The Art of Beer Pt XII – Big Alcohol, Small Glass

Coppertail Cryptid 12% ABV

If you’re new to the craft beer scene then you may have noticed that some of the selections out there are served in smaller glasses than others. No this isn’t the bar owner trying to rip you off. If you still have any senses when this happens or any taste buds or nasal senses at all then you should have detected a boozier atmosphere with this draft.

Untitled Art, New England Double IPA, 8% ABV

Once beers start getting past the 8% ABV (alcohol by volume) content level then it’s incumbent upon the bar server to make sure you’re not consuming too much alcohol so industry wide it is usually served in a 10 oz. glass instead of a pint. And if the ABV really climbs up there it may only come in a 5 oz taster.

In the American beer scene for years the alcohol level in beers has been between 3-5%. And that depends on where you live and whether or not the beer in questions is a Light beer or a regular beer, though I don’t know if anyone still has any regular beers as the lights have dominated the Macro market.

You will also usually notice that these higher ABV beers will come in a snifter or goblet. There are a couple of reasons for that. One, the snifter or goblet both have a sense of elegance to them that the standard pint glass doesn’t have. But then let’s be honest the pint glass really has no elegance. Pretty much every other beer glass out there has a sense of style and elegance to it. But the pint glass just looks conical and stackable… two adjectives which aptly describe both the look and function of these glasses.

Blackadder Brewing Survival of the Brettest, Belgian Tripel, 10.5% ABV

The curved bottom of the more elegant snifter or goblet, however, has another purpose all together. As the liquid is poured into the glass, the eddies and swirling motions created help to create the head of the beer and release aromatics so the drinker can enjoy not just the taste but the scent as well.

Big Top Brewing Okefenokee Backwater Imperial Stout, 10.6% ABV

This is necessary because a lot of higher alcohol beers have flavors and aromas than can be masked by the alcohol. They are much more complex than their lower ABV brethren. The same is true of wines and brandies as well. That is why their respective glasses have that distinctive bowl shape to them.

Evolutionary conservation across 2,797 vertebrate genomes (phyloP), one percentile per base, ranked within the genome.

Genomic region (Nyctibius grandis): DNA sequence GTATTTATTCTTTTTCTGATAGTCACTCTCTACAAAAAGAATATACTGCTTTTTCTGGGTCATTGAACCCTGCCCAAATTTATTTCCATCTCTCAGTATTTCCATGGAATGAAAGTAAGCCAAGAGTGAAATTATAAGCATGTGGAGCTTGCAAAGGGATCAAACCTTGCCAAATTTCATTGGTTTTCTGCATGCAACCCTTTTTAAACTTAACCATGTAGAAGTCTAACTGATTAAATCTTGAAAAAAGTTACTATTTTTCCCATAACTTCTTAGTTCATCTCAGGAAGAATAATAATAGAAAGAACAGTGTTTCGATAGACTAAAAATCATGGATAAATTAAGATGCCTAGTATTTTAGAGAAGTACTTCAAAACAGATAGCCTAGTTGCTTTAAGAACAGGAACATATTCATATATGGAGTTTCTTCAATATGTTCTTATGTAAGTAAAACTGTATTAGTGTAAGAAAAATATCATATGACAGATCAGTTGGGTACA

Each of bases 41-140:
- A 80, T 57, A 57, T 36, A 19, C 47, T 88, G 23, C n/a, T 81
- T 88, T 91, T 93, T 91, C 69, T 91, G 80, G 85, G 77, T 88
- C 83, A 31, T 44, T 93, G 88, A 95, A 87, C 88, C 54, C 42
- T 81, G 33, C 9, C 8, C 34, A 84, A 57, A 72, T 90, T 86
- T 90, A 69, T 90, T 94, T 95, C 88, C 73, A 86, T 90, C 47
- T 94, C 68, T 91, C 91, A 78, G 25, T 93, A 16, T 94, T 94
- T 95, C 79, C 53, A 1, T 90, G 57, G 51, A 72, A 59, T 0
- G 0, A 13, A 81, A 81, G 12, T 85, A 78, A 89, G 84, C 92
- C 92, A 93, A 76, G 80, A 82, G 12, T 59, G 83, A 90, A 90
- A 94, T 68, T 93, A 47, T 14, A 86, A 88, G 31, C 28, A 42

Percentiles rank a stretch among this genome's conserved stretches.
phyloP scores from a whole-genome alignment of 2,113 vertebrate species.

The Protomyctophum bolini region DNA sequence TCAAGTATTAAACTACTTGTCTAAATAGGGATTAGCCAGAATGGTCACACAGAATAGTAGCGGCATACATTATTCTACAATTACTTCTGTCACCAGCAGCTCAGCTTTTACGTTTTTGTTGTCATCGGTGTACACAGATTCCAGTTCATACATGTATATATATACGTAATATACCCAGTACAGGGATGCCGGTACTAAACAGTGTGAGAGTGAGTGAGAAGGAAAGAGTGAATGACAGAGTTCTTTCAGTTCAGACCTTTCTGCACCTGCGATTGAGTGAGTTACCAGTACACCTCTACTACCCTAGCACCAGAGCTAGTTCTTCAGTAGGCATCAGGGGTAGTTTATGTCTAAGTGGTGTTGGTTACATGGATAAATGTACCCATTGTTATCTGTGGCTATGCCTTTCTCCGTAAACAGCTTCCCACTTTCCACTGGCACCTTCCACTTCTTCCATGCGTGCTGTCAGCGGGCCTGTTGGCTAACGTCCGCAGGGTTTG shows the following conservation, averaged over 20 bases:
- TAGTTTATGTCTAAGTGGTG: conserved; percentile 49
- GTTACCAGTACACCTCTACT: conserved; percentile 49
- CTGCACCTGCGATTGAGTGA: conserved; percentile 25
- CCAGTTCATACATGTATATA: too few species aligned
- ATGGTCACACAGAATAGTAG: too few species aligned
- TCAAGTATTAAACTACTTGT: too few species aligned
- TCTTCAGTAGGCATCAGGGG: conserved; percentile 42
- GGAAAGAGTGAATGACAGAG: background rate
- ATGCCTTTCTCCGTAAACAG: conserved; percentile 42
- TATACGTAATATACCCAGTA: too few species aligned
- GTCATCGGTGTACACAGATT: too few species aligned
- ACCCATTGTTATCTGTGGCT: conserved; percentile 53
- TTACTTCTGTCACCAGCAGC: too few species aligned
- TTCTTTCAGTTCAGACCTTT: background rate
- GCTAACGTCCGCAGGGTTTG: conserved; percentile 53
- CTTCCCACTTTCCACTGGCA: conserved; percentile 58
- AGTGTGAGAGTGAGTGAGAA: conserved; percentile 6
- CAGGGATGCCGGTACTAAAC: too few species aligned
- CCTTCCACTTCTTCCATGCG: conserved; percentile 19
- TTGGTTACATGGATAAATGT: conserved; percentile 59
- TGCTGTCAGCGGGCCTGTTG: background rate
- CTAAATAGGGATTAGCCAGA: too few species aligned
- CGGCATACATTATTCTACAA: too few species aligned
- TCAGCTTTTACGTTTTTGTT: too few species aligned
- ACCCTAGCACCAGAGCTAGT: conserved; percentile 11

First Magnitude Brewing, Prairie Sunset, New England IPA, 6.3% ABV

That same shape can also be applied to the lower ABV beers and help to release hidden flavors in them. But very few bars serve those in a non-conical glass as they fall into the same ABV category as Macro lights, and in the average beer bar owners mind that doesn’t warrant a special glass.

Now while you may be disappointed with the smaller glass at the bar, remember that the bar owners are looking out for you. Cutting back on the stronger drinks helps you to manage your control for the evening. It also doesn’t hurt that they can use that reason to stretch out their inventory. Some disreputable bars water down their whiskey bottles to stretch out their inventory and improve profits. At least craft beer bars aren’t doing that.

Stone Xocoveza, Imperial Milk Stout, 8.1% ABV

But then the craft beer drinker with a trained pallet and nose would pick up on that in a heartbeat. If you can’t do that then you need to work on your skills a bit.

How do you get to Carnegie Hall?… Practice, practice, practice.

Enjoy!

Papabear

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